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Discussion Starter #41
What was the result of rolling the bike in the garage and seeing how much pressure you need to stop the bike and where in the brake lever travel does the bike stop? Just because you can squeeze it hard and get it to touch doesn't mean you have a problem, on the street at speed with that level of force you could be locking up your front end. however if it takes you that much force and travel to even slow the bike down then yes you have a problem. Until you're able to ride the bike or even get it rolling at a decent pace and slightly apply the brakes to see where in the travel the bike begins to stop and how much pressure is required to do so will you know if your perceived problem translates to an actual issue
i have a big shed, so i did a little test run in there, brake fine but im worried that there is some air in the system and when the brake get really hot that they start to fail
 

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2018 S1000RR Blue/White/Carbon 2015 R3 Red/White 2006 CBR600RR (blacked out)
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i have a big shed, so i did a little test run in there, brake fine but im worried that there is some air in the system and when the brake get really hot that they start to fail
when you brakes get hot you'll likely suffer brake fade which would be from heat buildup in the pads. I know you're concerned and have a legitimate cause but until you can ride around the block or a parking lot and really see how they feel you'll not know if there could be an issue. Try to put it off your mind until you can get out and ride the bike a bit and form an opinion when you've got a bit more speed to scrub off and can gauge how responsive the brakes are or arent at that time. Again a parking lot would be ideal for this.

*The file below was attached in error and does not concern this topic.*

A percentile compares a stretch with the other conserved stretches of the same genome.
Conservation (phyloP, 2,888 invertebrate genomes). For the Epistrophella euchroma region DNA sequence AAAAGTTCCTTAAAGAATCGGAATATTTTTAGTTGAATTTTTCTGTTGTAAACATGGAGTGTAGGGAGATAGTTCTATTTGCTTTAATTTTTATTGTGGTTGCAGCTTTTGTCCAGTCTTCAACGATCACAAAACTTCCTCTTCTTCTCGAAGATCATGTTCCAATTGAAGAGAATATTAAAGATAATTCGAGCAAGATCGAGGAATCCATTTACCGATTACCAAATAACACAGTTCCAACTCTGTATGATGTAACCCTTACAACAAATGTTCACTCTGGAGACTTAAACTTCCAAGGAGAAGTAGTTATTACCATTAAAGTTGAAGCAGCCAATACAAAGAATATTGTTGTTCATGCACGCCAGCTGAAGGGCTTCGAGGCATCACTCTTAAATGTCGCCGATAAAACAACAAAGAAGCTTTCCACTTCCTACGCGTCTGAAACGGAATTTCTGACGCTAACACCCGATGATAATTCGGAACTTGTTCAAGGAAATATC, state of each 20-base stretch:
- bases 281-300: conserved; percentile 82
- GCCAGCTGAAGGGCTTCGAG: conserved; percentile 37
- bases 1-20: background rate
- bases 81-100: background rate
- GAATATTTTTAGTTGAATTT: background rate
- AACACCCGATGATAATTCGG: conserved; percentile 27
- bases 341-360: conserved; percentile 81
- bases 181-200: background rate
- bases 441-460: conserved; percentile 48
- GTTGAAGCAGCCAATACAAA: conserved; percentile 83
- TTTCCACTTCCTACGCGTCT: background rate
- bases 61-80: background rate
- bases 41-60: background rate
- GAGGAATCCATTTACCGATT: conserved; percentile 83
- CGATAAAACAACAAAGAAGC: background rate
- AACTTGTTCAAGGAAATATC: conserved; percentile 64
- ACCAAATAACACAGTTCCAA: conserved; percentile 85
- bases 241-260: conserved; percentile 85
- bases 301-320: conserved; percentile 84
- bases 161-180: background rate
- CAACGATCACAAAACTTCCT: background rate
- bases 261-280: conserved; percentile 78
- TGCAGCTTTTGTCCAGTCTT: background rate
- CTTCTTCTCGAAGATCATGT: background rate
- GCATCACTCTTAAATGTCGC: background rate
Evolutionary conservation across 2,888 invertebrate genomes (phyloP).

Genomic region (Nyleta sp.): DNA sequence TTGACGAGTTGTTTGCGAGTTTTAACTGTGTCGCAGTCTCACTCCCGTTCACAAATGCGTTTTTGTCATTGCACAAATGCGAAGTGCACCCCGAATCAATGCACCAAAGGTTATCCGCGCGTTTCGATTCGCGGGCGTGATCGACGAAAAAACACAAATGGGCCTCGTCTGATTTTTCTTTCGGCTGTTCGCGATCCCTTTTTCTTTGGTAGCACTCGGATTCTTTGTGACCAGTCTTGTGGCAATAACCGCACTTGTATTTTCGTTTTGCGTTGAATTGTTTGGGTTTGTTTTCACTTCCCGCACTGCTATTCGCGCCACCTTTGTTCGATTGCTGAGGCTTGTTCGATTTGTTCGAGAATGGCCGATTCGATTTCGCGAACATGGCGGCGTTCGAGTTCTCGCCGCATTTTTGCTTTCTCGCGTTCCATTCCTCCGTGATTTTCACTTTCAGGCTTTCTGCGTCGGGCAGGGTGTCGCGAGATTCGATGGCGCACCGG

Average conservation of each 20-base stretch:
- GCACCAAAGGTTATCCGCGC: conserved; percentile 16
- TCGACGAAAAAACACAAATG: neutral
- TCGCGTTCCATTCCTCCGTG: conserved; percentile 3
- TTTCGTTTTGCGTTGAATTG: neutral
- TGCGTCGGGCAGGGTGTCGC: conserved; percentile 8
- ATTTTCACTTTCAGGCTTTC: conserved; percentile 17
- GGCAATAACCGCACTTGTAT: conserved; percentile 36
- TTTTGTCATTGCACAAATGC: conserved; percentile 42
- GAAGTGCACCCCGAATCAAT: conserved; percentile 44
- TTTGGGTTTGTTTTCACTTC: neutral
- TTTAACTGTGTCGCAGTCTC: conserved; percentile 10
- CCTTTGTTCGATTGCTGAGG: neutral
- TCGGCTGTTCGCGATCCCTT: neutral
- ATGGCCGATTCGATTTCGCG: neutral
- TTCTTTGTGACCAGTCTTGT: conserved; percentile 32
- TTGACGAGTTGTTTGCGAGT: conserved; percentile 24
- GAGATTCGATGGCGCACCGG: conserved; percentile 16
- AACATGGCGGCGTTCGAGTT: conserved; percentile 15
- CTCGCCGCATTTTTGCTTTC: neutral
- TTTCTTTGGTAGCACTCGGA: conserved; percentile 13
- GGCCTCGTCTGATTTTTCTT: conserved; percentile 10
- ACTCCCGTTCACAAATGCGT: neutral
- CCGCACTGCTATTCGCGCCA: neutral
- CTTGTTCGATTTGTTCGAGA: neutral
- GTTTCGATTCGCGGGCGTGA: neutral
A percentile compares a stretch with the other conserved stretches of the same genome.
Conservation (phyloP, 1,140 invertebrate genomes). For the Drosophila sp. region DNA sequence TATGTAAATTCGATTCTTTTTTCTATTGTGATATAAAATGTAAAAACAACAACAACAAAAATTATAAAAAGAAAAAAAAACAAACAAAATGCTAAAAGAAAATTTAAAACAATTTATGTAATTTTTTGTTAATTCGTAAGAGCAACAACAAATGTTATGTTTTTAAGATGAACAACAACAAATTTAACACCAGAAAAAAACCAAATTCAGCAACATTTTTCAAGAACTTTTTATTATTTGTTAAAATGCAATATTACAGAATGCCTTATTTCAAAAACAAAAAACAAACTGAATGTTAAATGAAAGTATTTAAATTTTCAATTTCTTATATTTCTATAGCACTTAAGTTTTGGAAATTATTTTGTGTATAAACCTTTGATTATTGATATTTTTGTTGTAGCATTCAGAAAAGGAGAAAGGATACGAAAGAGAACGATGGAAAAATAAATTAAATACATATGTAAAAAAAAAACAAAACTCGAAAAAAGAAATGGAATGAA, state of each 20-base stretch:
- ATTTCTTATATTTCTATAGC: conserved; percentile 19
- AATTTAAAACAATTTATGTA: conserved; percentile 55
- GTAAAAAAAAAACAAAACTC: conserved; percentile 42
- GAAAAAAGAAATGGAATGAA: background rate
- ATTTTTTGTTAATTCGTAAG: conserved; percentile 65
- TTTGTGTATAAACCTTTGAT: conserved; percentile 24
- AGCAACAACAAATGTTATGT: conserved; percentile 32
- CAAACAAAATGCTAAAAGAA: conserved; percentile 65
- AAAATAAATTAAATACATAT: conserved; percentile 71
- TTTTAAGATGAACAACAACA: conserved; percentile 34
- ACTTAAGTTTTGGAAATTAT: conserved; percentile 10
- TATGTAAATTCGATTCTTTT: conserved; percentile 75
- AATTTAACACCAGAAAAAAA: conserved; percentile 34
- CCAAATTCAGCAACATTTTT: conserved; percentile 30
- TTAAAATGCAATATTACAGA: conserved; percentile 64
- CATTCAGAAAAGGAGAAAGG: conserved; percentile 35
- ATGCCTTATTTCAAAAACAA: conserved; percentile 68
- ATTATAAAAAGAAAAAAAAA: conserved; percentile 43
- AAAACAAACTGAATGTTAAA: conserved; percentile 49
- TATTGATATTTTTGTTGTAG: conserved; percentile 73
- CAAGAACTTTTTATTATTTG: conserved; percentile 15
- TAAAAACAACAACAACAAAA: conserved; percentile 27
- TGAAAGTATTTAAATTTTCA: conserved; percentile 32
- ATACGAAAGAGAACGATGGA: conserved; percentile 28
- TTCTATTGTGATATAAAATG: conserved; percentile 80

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Discussion Starter #43
when you brakes get hot you'll likely suffer brake fade which would be from heat buildup in the pads. I know you're concerned and have a legitimate cause but until you can ride around the block or a parking lot and really see how they feel you'll not know if there could be an issue. Try to put it off your mind until you can get out and ride the bike a bit and form an opinion when you've got a bit more speed to scrub off and can gauge how responsive the brakes are or arent at that time. Again a parking lot would be ideal for this.
yes i know! never had brakepad fading yet, if you do you can also smell it immediately haha, probs going for a spin this weekend! btw i was wondering, if the mastercilinder leaks internally wouldnt the pressure you feel in the brakelever start to fade away? because the fluid leaks back to the reservoir?
 

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2018 S1000RR Blue/White/Carbon 2015 R3 Red/White 2006 CBR600RR (blacked out)
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yes i know! never had brakepad fading yet, if you do you can also smell it immediately haha, probs going for a spin this weekend! btw i was wondering, if the mastercilinder leaks internally wouldnt the pressure you feel in the brakelever start to fade away? because the fluid leaks back to the reservoir?
100% you would feel pressure build then drop away fast or slow depending how severe the leak is. It would be there all the time and not intermittent. You will feel pressure build and then the lever get soft and then sink the rest of the way. If the leak is bad enough there would be no pressure build.
 

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Discussion Starter #45
100% you would feel pressure build then drop away fast or slow depending how severe the leak is. It would be there all the time and not intermittent. You will feel pressure build and then the lever get soft and then sink the rest of the way. If the leak is bad enough there would be no pressure build.
I thought so! Well than my mastercilinder is ok! Because i cant feel any pressure slip away
 
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